Three lawsuits challenging Georgia’s new political maps survived their first hurdles in federal court. The lawsuits allege that Georgia’s redistricting violated the Voting Rights Act’s protections against discrimination of Black voters, weakening their voting strength by splitting populations into different districts.
The Alaska Supreme Court has ruled against a group of teens and young adults who sued the state trying to change its approach to fossil fuel production. The lawsuit said the state’s promotion of oil and gas extraction contributes to a climate crisis that threatens their way of life.
Oregon community college enrollment fell by 23% during the pandemic’s first year and didn’t rebound this fall. Community colleges provide training for many fields where Oregon workers are now in short supply, among them nurses, truck drivers, electricians, carpenters and the technicians who run the state’s computer chip factories.
Lake Michigan creates a microclimate for the areas just to its east that allows the state's apple and cherry industries to thrive. But that natural dance is now being disrupted by human-influenced climate change, and its effects are being felt in Michigan's economically vital "fruit belt."
The Florida Senate has an answer for local governments that want to regulate businesses: Go ahead, but it’s going to cost you. A bill that would allow businesses to sue for damages if a local ordinance or voter-approved referendum costs their business 15% or more of their profits passed on a 22-14 mostly party-line vote.
The Camden, New Jersey, school district has tried online ads, college partnerships and job fairs to tackle its ongoing teacher shortage. Now, the district is trying something new: hiring teachers from outside the country.
The omicron variant of COVID-19 is affecting a higher proportion of people under age 18 in Arkansas than previous variants did, although most cases are mild, according to local experts.
Gov. Charlie Baker, a Republican, is seeking to end the monthly fees Massachusetts charges those on probation and parole. Court officials, lawmakers and advocates have argued the levies unnecessarily burden people trying to reenter society and do little to ensure the public is safe.
The Montana Fish and Wildlife Commission voted to close wolf trapping and hunting in southwestern Montana if or when six more wolves are killed by hunters or trappers in the region. Nearly 30% of Yellowstone National Park’s wolves have been killed since the start of the 2021-2022 hunting season.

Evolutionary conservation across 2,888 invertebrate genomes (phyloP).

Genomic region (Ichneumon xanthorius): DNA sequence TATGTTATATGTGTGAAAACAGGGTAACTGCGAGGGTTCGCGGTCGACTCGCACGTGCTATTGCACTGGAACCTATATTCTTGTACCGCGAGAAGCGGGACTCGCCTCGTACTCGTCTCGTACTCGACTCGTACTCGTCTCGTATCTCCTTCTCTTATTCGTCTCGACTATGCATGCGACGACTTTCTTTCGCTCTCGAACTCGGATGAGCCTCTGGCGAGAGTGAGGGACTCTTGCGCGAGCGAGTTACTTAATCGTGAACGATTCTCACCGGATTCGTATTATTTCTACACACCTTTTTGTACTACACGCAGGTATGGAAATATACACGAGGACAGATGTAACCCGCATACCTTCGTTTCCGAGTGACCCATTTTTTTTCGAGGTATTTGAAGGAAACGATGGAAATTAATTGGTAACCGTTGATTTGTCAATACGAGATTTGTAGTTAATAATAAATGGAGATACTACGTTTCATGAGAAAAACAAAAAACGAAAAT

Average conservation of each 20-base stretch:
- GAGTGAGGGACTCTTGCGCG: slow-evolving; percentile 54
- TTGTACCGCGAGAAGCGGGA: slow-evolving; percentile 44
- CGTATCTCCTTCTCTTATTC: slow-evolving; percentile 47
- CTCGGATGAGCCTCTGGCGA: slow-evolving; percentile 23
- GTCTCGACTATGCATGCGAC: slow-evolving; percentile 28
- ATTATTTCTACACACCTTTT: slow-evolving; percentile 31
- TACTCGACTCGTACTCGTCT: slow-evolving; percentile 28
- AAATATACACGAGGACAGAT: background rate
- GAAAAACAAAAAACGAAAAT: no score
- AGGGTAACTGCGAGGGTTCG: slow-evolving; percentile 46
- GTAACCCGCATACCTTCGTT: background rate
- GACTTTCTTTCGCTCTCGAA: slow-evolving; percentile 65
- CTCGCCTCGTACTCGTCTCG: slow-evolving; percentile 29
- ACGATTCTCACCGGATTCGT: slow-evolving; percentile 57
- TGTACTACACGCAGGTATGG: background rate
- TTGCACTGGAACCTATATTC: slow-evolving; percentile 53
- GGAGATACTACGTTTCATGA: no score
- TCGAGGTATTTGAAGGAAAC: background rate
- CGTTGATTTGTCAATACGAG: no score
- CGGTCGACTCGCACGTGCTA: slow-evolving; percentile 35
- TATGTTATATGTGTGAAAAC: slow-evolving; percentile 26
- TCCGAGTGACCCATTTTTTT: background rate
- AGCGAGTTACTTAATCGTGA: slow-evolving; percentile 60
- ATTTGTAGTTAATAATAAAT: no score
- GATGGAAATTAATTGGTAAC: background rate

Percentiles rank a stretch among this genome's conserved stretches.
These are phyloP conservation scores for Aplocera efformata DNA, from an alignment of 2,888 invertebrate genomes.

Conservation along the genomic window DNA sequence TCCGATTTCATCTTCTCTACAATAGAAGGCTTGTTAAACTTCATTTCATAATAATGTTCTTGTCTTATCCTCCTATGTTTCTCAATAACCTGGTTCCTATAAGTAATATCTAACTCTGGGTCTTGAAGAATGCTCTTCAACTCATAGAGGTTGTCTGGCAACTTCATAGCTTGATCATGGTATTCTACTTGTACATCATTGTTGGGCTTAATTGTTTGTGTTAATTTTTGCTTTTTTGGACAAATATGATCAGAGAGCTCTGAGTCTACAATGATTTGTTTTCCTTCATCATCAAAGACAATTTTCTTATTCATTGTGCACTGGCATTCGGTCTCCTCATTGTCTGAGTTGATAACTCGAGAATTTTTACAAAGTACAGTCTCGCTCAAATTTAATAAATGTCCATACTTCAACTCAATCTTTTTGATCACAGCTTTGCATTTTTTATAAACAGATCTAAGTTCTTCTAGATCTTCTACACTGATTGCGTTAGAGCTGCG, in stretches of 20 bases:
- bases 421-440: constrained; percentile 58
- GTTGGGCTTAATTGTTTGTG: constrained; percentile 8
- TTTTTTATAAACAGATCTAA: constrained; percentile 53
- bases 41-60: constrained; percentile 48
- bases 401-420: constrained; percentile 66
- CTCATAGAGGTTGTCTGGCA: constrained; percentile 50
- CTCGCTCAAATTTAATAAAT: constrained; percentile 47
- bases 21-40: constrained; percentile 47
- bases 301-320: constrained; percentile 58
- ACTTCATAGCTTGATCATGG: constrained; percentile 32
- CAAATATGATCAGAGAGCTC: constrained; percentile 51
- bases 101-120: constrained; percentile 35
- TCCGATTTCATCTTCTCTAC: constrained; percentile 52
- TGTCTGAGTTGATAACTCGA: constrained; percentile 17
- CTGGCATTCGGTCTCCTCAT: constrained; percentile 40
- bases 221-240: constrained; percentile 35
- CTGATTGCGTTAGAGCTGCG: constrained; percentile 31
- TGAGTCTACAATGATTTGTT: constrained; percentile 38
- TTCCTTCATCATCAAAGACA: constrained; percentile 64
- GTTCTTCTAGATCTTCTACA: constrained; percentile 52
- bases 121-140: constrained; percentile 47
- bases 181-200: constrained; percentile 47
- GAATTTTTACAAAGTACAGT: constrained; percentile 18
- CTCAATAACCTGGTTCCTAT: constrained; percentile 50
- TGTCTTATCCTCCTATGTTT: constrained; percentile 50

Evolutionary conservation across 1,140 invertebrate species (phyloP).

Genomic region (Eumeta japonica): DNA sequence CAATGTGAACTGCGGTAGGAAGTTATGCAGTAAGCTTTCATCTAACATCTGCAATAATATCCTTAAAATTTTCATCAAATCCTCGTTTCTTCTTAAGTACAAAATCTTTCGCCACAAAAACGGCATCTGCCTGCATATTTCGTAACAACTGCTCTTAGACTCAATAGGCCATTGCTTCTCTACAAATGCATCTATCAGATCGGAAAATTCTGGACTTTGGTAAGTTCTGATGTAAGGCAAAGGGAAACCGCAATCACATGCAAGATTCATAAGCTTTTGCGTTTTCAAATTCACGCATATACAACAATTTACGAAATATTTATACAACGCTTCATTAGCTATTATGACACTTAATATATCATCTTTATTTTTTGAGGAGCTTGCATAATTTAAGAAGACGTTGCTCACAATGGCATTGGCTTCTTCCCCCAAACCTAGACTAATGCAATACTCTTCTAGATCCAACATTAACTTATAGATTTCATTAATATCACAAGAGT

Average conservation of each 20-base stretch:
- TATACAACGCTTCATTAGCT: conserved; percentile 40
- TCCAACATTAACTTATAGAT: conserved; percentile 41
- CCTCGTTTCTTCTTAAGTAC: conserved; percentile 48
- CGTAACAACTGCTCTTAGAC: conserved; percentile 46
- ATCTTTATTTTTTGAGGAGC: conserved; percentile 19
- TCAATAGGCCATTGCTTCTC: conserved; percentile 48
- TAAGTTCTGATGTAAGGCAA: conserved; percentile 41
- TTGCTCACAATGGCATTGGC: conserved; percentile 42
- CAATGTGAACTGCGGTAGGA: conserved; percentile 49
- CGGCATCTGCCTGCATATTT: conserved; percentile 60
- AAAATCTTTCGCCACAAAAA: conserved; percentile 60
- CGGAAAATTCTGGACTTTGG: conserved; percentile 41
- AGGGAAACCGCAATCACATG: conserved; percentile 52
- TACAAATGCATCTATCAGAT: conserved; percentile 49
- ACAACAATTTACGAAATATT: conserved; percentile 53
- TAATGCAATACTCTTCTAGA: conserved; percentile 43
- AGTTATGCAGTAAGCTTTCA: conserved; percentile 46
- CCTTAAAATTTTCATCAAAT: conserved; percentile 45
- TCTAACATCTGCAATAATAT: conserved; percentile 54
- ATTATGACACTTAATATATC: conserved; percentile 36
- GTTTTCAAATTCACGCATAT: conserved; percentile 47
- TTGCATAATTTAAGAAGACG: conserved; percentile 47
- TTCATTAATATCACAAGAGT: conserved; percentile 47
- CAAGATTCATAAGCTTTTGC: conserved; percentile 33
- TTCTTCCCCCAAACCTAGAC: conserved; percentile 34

Ohio lawmakers will consider a proposal to legalize marijuana in the coming months after advocates gathered enough voter signatures in support of the effort. The Coalition to Regulate Marijuana Like Alcohol submitted 136,729 valid signatures.
State lawmakers and school safety advocates say they want to strengthen Washington laws on environmental hazards in schools. There is no requirement to test for PCBs on school campuses in Washington. If certain toxic chemicals are found at schools, there is no requirement to notify parents and staff or remove the toxicants quickly.
Federal, state and local law enforcement agencies along with social service agencies in a Louisiana parish have announced a new task force to fight human trafficking.
As part of a sweeping announcement detailing strategies to crack down on toxic industrial air pollution, the U.S. Environmental Protection Agency announced it was moving to formally reject Texas’ less protective standard for the potent carcinogen ethylene oxide and stick with its own scientific conclusions, a move that clears the way for significant reductions in emissions nationwide.
Parents and community leaders voiced concerns about the perceived erasure of state and national history in newly proposed K-12 social studies standards during a Mississippi Department of Education public comment meeting.
Over the past two years, the median price of a single-family home sold in Colorado has risen by nearly a third, while the already tight inventory of listings available for sale has dropped by nearly two-thirds.
The Connecticut General Assembly will continue its stringent COVID-19 restrictions for at least the first month of the 2022 session, conducting only virtual meetings and hearings and limiting access to the state Capitol.
A wave of unregulated gaming machines is pouring into Kentucky, showing up in gas stations in small towns as well as convenience stores and bars. And, in many cases, law enforcement groups are getting a cut of the proceeds.
Virginia lawmakers plan to take up a host of cannabis-related legislation this year in a narrowly divided General Assembly, following the body’s historic vote to legalize the drug for recreational use last year—when both the House and Senate were under Democratic control.
Local governments and transportation advocates across Idaho are praising GOP Gov. Brad Little’s recent budget proposal to inject hundreds of millions of dollars into the state’s chronically underfunded road and bridge network.
Tennessee struck a deal with advocacy group the Nature Conservancy to permanently protect about 43,000 acres in the central Appalachian Mountains. The area contains hardwood forests that house migratory songbirds, a small population of reintroduced elk and about 180 miles of streams in East Tennessee at the Kentucky border.